Third, make sure you know exactly what you're signing up for. It may be tempting to sign on the dotted line when you walk past a table in your college quad where a guy is offering free T-shirts to applicants, or to say "What the heck" when the salesclerk at the mall offers you 10 percent off your purchase if you get a department store card. Keep in mind, though, that these enticing offers are designed to get people to make snappy decisions without reading the fine print, and applying for credit is something you should never do on impulse. Leave your impulsive decisions for the candy bar rack at the grocery store checkout lane -- it'll be easier to work the extra calories out of your love handles than it will be to work away ballooning debt with a sky-high interest rate.
Understanding Credit Card Benefits
Lots of credit cards come with special features to attract consumers. These benefits can include cash back, frequent-flier miles and "points" that you can trade in for merchandise.
When you're comparing card benefits, think about your spending patterns and which benefits would be best for you. For example, as of July 2010, the Capital One No Hassle Cash Rewards Card offered 2 percent cash back on groceries and gas, and 1 percent cash back on other purchases [source: CreditCardGuide]. This might sound great to you if you plan to buy lots of gas and groceries with your card. If, on the other hand, you never buy gas or groceries with your card, but you travel a lot, you might prefer a card that offers frequent-flier miles.
Study the details of the card's benefits to see if they're right for you. If the card offers cash back, how often do you get it, and in what form? Once a year by check? Quarterly in the form of a gift card? If the card offers points, what can you get with the points? Can you trade the points in for gift cards you can use anywhere, or do some cards only work at certain places? Can you only trade the points in for merchandise, and is the merchandise anything that you're interested in? How often can you redeem your points? If the card comes with frequent-flier miles, are there restrictions on how you can use them, such as "blackout dates" during certain times of the year?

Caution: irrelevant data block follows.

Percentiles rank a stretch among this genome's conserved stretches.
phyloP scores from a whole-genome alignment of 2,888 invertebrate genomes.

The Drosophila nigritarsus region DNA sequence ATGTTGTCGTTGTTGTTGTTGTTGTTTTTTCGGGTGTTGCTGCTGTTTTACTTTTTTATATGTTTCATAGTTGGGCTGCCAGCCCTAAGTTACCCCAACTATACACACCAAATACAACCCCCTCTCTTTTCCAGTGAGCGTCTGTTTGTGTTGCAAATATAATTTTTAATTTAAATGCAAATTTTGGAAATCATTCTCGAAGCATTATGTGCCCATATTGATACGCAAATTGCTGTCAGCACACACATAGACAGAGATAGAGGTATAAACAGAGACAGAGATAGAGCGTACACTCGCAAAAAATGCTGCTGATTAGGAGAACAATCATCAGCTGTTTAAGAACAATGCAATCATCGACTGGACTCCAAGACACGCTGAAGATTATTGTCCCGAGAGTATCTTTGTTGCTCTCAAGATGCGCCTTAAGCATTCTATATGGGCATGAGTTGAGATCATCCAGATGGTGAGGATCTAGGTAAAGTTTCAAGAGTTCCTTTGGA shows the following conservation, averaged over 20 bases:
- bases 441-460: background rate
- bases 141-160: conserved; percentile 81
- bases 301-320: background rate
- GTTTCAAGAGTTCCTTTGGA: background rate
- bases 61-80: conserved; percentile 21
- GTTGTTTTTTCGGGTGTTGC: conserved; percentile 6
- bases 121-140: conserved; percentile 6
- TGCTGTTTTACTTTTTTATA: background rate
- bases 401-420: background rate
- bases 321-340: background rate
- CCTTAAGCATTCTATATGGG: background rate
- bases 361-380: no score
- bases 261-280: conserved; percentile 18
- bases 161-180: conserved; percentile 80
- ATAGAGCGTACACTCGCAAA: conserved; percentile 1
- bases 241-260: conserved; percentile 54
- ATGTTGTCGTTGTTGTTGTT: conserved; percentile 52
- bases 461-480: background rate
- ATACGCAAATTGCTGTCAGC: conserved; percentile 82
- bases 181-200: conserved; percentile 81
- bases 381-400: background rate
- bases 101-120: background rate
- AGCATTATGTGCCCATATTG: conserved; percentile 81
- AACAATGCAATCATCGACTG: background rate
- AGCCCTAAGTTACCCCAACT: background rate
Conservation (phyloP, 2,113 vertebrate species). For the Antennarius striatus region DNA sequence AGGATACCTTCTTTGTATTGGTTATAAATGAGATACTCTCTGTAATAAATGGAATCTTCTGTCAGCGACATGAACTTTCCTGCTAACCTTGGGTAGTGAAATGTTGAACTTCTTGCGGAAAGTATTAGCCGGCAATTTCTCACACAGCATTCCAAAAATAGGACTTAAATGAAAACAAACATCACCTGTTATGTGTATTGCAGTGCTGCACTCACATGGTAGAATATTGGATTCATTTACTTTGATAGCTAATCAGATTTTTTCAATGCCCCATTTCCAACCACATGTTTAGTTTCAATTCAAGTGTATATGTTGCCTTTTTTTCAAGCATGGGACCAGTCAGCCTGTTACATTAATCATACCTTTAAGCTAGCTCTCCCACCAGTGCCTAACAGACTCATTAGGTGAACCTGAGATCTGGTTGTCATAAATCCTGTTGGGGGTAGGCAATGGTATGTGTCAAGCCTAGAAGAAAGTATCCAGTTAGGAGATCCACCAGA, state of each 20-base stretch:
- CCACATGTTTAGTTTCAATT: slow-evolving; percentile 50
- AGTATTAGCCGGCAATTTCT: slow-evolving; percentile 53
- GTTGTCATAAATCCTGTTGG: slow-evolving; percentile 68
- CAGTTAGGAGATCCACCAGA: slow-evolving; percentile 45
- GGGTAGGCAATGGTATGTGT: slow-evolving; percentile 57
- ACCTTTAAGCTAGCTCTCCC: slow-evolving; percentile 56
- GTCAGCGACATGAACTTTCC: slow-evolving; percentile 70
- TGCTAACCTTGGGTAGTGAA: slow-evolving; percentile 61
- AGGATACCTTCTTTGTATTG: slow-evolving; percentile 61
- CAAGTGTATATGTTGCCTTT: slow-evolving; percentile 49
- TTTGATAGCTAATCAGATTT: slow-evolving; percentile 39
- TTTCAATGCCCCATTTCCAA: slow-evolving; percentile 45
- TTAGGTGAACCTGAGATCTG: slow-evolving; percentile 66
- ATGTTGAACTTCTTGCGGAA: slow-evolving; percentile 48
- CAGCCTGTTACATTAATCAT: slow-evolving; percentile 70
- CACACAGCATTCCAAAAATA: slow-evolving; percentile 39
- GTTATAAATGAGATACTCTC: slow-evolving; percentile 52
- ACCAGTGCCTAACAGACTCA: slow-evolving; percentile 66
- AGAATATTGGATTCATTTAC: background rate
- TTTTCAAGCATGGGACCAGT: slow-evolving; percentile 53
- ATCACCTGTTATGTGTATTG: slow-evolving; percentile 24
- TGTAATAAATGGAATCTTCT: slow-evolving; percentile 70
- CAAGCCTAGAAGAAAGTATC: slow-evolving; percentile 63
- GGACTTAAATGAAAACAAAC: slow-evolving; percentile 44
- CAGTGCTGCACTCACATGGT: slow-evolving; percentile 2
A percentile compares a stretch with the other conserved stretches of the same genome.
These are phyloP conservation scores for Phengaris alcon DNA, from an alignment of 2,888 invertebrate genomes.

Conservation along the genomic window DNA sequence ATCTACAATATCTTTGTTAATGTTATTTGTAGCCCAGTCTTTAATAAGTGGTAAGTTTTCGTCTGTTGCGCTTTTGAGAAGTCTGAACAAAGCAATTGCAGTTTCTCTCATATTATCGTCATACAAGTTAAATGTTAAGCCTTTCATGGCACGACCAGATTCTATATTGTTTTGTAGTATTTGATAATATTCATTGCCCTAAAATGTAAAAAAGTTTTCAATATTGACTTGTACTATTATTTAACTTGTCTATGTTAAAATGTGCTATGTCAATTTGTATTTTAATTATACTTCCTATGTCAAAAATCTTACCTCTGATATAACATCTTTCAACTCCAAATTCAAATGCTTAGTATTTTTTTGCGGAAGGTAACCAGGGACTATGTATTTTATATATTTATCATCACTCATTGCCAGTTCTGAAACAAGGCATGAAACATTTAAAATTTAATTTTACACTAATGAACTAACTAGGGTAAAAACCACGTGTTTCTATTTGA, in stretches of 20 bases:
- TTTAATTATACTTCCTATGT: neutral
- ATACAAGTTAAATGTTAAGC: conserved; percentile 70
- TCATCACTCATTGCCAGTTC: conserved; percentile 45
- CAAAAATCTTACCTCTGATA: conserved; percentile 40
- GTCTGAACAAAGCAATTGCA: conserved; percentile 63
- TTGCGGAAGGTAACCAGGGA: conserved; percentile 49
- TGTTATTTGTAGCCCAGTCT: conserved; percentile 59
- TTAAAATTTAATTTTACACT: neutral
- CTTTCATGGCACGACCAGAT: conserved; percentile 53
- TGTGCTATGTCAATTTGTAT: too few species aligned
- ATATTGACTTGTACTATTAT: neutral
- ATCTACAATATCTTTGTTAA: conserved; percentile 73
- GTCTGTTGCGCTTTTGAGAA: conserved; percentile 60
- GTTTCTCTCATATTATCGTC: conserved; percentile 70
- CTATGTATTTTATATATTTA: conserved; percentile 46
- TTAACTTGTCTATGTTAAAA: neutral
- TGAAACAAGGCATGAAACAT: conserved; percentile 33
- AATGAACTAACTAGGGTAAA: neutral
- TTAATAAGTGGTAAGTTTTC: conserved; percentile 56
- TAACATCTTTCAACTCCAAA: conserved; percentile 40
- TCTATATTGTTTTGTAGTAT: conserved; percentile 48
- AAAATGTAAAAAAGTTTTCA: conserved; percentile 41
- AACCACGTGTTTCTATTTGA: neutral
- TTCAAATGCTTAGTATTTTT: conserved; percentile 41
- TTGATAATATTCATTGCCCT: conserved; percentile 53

Make sure you're well informed about exactly what your credit card's benefits can and can't do for you. Most importantly, though, don't let all the extras distract you from the basics: the interest rate and general terms of the credit card agreement. After all, beneath the fancy stuff, you're still signing up for a credit card, which means you're entering into a financial contract.
Understanding Promotional Credit Card Rates
When you apply for a credit card, you might see that it has a promotional interest rate, also called an introductory rate or introductory annual percentage rate (APR). These rates can be pretty terrific -- as low as zero percent -- but make sure that you know everything you need to know about the rate before you sign up for the card. These rates are almost always temporary, and sometimes they only apply to some situations, such as special rates for balances you transfer from other cards that don't apply to purchases. Most credit card companies put the introductory APR at the top of the offer in bold print, while the information about the limitations of the offer is down below in fine print. This is a good time to remember what your parents always said about reading the fine print.